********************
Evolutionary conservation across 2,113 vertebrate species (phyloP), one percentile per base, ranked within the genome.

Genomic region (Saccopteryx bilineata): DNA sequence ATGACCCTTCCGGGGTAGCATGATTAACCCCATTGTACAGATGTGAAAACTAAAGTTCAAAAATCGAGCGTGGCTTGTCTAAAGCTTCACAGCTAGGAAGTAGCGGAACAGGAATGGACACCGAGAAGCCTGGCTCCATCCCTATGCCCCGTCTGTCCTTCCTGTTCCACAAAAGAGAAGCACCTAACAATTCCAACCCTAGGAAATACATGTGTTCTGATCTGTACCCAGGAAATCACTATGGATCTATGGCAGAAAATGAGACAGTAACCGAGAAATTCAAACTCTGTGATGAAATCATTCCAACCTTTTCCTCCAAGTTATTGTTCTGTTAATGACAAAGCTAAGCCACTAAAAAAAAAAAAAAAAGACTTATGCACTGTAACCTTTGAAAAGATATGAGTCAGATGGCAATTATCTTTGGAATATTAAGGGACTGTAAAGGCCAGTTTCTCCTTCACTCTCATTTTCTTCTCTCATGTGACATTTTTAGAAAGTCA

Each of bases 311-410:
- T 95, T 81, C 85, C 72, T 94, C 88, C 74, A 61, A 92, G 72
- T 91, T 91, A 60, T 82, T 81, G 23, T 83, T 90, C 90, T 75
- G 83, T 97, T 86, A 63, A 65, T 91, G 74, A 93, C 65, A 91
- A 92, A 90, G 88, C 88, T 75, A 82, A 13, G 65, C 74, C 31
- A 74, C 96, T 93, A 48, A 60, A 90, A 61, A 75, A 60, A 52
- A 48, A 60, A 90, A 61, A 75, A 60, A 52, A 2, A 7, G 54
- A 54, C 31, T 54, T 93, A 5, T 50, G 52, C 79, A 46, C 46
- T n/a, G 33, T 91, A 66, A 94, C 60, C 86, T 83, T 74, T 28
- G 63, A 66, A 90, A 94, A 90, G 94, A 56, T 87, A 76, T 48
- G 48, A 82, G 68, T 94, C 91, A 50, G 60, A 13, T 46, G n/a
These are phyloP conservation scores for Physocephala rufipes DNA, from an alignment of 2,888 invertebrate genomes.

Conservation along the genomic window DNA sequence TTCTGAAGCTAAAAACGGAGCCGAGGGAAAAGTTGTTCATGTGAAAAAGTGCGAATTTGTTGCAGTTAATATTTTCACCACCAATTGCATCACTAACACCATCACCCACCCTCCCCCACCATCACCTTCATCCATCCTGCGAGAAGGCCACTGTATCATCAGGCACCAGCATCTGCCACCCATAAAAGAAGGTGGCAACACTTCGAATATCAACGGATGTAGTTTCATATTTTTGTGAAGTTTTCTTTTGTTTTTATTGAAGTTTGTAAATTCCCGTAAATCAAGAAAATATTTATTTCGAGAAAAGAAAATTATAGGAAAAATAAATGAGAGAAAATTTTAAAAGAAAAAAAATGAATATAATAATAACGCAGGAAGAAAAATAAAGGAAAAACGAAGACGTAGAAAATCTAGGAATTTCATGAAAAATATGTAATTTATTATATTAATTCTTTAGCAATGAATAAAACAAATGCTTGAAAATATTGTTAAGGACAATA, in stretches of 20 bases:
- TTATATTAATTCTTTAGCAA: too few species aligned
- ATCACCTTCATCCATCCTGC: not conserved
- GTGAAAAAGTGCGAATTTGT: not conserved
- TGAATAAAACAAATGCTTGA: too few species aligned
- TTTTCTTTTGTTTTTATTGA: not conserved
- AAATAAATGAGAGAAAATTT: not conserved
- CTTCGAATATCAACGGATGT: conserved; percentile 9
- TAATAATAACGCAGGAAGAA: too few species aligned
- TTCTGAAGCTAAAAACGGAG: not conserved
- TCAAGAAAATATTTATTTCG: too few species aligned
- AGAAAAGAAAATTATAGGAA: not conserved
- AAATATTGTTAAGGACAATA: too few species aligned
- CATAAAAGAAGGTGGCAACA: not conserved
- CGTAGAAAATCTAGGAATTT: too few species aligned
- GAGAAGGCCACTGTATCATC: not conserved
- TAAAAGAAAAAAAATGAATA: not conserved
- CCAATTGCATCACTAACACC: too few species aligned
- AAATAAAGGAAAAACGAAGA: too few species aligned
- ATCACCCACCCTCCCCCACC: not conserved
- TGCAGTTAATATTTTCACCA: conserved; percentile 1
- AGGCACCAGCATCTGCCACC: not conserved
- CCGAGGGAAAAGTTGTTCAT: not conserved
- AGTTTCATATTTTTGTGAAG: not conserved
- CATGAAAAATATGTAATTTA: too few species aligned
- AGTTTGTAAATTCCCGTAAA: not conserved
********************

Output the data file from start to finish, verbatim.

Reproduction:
Evolutionary conservation across 2,113 vertebrate species (phyloP), one percentile per base, ranked within the genome.

Genomic region (Saccopteryx bilineata): DNA sequence ATGACCCTTCCGGGGTAGCATGATTAACCCCATTGTACAGATGTGAAAACTAAAGTTCAAAAATCGAGCGTGGCTTGTCTAAAGCTTCACAGCTAGGAAGTAGCGGAACAGGAATGGACACCGAGAAGCCTGGCTCCATCCCTATGCCCCGTCTGTCCTTCCTGTTCCACAAAAGAGAAGCACCTAACAATTCCAACCCTAGGAAATACATGTGTTCTGATCTGTACCCAGGAAATCACTATGGATCTATGGCAGAAAATGAGACAGTAACCGAGAAATTCAAACTCTGTGATGAAATCATTCCAACCTTTTCCTCCAAGTTATTGTTCTGTTAATGACAAAGCTAAGCCACTAAAAAAAAAAAAAAAAGACTTATGCACTGTAACCTTTGAAAAGATATGAGTCAGATGGCAATTATCTTTGGAATATTAAGGGACTGTAAAGGCCAGTTTCTCCTTCACTCTCATTTTCTTCTCTCATGTGACATTTTTAGAAAGTCA

Each of bases 311-410:
- T 95, T 81, C 85, C 72, T 94, C 88, C 74, A 61, A 92, G 72
- T 91, T 91, A 60, T 82, T 81, G 23, T 83, T 90, C 90, T 75
- G 83, T 97, T 86, A 63, A 65, T 91, G 74, A 93, C 65, A 91
- A 92, A 90, G 88, C 88, T 75, A 82, A 13, G 65, C 74, C 31
- A 74, C 96, T 93, A 48, A 60, A 90, A 61, A 75, A 60, A 52
- A 48, A 60, A 90, A 61, A 75, A 60, A 52, A 2, A 7, G 54
- A 54, C 31, T 54, T 93, A 5, T 50, G 52, C 79, A 46, C 46
- T n/a, G 33, T 91, A 66, A 94, C 60, C 86, T 83, T 74, T 28
- G 63, A 66, A 90, A 94, A 90, G 94, A 56, T 87, A 76, T 48
- G 48, A 82, G 68, T 94, C 91, A 50, G 60, A 13, T 46, G n/a
These are phyloP conservation scores for Physocephala rufipes DNA, from an alignment of 2,888 invertebrate genomes.

Conservation along the genomic window DNA sequence TTCTGAAGCTAAAAACGGAGCCGAGGGAAAAGTTGTTCATGTGAAAAAGTGCGAATTTGTTGCAGTTAATATTTTCACCACCAATTGCATCACTAACACCATCACCCACCCTCCCCCACCATCACCTTCATCCATCCTGCGAGAAGGCCACTGTATCATCAGGCACCAGCATCTGCCACCCATAAAAGAAGGTGGCAACACTTCGAATATCAACGGATGTAGTTTCATATTTTTGTGAAGTTTTCTTTTGTTTTTATTGAAGTTTGTAAATTCCCGTAAATCAAGAAAATATTTATTTCGAGAAAAGAAAATTATAGGAAAAATAAATGAGAGAAAATTTTAAAAGAAAAAAAATGAATATAATAATAACGCAGGAAGAAAAATAAAGGAAAAACGAAGACGTAGAAAATCTAGGAATTTCATGAAAAATATGTAATTTATTATATTAATTCTTTAGCAATGAATAAAACAAATGCTTGAAAATATTGTTAAGGACAATA, in stretches of 20 bases:
- TTATATTAATTCTTTAGCAA: too few species aligned
- ATCACCTTCATCCATCCTGC: not conserved
- GTGAAAAAGTGCGAATTTGT: not conserved
- TGAATAAAACAAATGCTTGA: too few species aligned
- TTTTCTTTTGTTTTTATTGA: not conserved
- AAATAAATGAGAGAAAATTT: not conserved
- CTTCGAATATCAACGGATGT: conserved; percentile 9
- TAATAATAACGCAGGAAGAA: too few species aligned
- TTCTGAAGCTAAAAACGGAG: not conserved
- TCAAGAAAATATTTATTTCG: too few species aligned
- AGAAAAGAAAATTATAGGAA: not conserved
- AAATATTGTTAAGGACAATA: too few species aligned
- CATAAAAGAAGGTGGCAACA: not conserved
- CGTAGAAAATCTAGGAATTT: too few species aligned
- GAGAAGGCCACTGTATCATC: not conserved
- TAAAAGAAAAAAAATGAATA: not conserved
- CCAATTGCATCACTAACACC: too few species aligned
- AAATAAAGGAAAAACGAAGA: too few species aligned
- ATCACCCACCCTCCCCCACC: not conserved
- TGCAGTTAATATTTTCACCA: conserved; percentile 1
- AGGCACCAGCATCTGCCACC: not conserved
- CCGAGGGAAAAGTTGTTCAT: not conserved
- AGTTTCATATTTTTGTGAAG: not conserved
- CATGAAAAATATGTAATTTA: too few species aligned
- AGTTTGTAAATTCCCGTAAA: not conserved